Published: Tuesday, Oct 14, 2014
The elites of the financial world gathered in Washington last week
for the annual meetings of International Monetary Fund (IMF) and World Bank, They heard some sobering news from the hosts about prospects of the world economy in the short- to medium-term. Indeed, it has become a pattern: the widely watched IMF's World Economic Outlook starts with an optimistic projection at the beginning of the year, following up with downgrades to global growth, every quarter thereafter. Whereas in April 2074, IMF appeared bullish and expected the global economic recovery to be sustained, albeit with some downside risks, the final quarterly update of October 2014 has put a damper on those predictions.
Christine Lagarde, IMF's erudite boss, has even coined a new expression to describe the state of the global economy and its outlook, "the new mediocre". That sounds like a definite downgrade from the predictions of leading thinkers on the global economy who were describing the current state of affairs as "the new normal", i.e. a state of play when the world economy, and, particularly, the advanced economies, are expected to grow at sub-optimal rates while emerging market economies would drive global growth higher.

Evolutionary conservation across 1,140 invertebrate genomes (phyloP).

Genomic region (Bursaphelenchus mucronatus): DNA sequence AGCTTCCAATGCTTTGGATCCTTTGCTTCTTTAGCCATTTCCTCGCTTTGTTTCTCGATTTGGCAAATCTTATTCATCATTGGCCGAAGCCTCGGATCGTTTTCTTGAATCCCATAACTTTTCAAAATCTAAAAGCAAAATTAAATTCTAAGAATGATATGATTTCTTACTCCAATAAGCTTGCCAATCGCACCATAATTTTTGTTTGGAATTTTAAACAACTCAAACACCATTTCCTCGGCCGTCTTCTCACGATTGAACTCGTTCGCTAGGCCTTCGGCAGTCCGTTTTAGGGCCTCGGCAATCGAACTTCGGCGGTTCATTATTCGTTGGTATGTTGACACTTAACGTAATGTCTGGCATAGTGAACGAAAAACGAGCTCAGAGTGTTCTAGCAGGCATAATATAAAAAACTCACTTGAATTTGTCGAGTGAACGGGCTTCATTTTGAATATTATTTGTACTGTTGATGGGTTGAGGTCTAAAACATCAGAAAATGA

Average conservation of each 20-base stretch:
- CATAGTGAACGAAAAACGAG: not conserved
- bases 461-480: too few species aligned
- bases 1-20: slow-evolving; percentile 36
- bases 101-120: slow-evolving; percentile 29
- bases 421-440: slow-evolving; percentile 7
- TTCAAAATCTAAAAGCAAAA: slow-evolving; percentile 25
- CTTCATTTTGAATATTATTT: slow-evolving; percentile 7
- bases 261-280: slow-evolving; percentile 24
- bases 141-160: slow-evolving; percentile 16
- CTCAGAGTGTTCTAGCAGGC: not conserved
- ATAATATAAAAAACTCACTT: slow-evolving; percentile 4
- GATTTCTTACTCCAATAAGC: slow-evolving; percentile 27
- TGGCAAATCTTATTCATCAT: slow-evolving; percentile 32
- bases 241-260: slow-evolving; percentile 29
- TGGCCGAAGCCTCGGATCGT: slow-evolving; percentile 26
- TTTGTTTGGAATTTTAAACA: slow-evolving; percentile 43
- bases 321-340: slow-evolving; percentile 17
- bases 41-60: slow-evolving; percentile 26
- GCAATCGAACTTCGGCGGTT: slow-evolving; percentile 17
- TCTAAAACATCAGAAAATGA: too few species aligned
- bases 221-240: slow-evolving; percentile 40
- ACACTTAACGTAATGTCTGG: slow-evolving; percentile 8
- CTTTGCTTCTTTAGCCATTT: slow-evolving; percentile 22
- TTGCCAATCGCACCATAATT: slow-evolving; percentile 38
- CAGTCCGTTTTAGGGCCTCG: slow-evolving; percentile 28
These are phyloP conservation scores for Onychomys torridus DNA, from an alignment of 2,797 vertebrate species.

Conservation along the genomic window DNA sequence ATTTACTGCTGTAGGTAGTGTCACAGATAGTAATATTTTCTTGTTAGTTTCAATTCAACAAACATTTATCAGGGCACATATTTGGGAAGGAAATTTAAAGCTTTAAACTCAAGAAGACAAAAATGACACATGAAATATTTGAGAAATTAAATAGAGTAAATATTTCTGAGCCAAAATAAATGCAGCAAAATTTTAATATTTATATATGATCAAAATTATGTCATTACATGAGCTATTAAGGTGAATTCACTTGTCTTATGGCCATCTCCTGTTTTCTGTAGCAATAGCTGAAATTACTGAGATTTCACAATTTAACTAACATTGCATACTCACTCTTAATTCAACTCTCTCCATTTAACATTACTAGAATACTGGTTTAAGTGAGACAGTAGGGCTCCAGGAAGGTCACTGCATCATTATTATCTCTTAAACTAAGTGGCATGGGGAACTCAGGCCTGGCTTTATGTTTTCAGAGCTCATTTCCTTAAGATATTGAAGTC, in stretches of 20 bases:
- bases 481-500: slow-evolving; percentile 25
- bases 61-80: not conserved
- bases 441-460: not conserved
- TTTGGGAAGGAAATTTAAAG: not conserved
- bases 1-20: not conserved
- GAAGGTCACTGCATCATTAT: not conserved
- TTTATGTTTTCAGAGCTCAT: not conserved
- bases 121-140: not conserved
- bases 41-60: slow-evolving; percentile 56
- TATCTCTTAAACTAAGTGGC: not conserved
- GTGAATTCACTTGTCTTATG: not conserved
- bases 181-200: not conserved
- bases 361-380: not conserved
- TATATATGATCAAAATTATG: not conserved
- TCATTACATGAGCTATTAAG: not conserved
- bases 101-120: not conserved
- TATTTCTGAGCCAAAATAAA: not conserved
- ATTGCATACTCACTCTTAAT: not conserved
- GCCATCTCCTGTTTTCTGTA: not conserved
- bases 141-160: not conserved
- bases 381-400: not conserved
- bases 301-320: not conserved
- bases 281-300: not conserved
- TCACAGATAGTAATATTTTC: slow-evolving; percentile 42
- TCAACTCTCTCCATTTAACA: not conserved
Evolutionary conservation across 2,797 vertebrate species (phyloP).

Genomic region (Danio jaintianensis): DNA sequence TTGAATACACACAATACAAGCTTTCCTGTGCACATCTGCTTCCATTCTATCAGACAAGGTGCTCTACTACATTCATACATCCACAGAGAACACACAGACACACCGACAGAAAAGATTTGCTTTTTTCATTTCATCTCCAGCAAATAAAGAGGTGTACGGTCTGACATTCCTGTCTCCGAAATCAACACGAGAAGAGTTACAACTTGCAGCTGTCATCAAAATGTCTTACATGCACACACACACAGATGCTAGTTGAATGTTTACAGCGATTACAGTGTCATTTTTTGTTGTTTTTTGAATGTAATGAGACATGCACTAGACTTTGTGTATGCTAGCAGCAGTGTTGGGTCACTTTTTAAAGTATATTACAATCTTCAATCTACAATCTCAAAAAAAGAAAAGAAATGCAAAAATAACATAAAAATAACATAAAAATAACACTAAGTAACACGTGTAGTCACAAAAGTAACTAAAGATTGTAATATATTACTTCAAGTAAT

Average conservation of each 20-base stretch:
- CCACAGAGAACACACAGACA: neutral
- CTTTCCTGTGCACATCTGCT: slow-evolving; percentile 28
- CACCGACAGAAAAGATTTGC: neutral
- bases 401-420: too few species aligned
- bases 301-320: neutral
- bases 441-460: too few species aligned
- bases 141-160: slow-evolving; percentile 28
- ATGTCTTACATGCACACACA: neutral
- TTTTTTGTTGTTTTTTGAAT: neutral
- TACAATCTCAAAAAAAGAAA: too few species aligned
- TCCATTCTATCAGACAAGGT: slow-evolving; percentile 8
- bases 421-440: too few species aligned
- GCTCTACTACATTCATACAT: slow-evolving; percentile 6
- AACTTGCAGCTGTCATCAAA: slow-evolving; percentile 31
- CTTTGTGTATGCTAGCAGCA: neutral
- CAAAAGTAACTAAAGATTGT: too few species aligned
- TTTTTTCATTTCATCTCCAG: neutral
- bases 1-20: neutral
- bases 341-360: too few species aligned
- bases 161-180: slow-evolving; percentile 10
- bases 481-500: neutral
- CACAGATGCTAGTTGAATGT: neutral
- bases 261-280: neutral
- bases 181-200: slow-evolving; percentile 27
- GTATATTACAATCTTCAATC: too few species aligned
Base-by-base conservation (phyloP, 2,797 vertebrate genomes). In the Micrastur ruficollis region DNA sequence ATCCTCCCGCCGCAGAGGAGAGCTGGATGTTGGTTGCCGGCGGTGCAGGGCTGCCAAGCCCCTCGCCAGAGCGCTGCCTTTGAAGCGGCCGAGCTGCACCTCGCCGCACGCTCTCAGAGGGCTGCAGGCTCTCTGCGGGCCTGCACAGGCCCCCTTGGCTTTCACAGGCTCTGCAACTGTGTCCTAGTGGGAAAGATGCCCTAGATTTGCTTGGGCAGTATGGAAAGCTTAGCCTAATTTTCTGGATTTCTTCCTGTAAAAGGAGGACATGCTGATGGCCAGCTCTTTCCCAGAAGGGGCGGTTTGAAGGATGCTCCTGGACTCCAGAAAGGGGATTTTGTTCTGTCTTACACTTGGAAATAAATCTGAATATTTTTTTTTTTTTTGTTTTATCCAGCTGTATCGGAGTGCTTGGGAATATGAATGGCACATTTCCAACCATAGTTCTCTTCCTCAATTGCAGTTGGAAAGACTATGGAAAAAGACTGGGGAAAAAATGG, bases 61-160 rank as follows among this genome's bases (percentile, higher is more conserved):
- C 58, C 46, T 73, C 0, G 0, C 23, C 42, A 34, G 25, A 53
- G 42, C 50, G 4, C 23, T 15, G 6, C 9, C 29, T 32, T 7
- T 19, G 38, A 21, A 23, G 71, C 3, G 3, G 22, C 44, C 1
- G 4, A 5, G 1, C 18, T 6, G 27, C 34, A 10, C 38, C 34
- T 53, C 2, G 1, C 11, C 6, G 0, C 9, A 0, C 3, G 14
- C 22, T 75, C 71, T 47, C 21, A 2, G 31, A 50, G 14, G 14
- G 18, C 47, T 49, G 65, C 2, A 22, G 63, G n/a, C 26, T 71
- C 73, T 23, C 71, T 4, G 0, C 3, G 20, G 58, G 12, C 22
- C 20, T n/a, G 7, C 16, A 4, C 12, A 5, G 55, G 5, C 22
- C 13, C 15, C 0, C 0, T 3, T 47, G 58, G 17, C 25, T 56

Going by their perceptions, the global economy could only sustain the momentum of recovery on the back of Asian and emerging market economies which showed greater dynamism and future potential than, for instance, economies of Europe. Perhaps there is some dent in that outlook as revealed by the latest quarterly update of World Economic Outlook (WEO).
GLOBAL ECONOMIC AND GEOPOLITICAL UNCERTAINTIES: The state of geopolitics and the economic recovery are interlinked. In 2Ot4, geopolitics has taken a turn for the worse. Rising tensions between Russia and the West have the potential of upsetting the cart of European recovery,
In the Middle East, the Arab Spring has morphed into a continuum of discordant forces rising in several countries, among which of course are Syria, Iraq, Libya, and Yemen, The Ghaza episode showed that the Palestinian problem remains a powder keg ready to erupt and derail the inconclusive peace process.
Brazil's presidential election this month will determine whether the country makes progress toward a new, more sustainable growth model or becomes more deeply mired in a largely exhausted economic strategy that is heading nowhere.
Thus, in a recent round up of the global economy, Mohamed El-Erian of New York University sees global markets encumbered by uncertainty in several areas, not just geopolitical tensions.
China's appetite for investment in properties and infrastructure appears to be cooling leading some analysts to predict that the economy's honeymoon with 7.0-8.0 per cent growth was probably coming to an end.
Abenomics in Japan is showing results, but the Japanese economy has been too long and too deep in the zero growth environment to become a significant player anytime soon. With monetary easing and fiscal expansion in place, much depends on Prime Minister Abe's ability to get structural reforms - the "third arrow" -- moving in Japan to spur growth.
India is yet to come out of its quagmire of growth slowdown. Investors, domestic and foreign, are counting on Premier Modi to deliver on his election promise of economic resurgence in order to regain the lost growth momentum.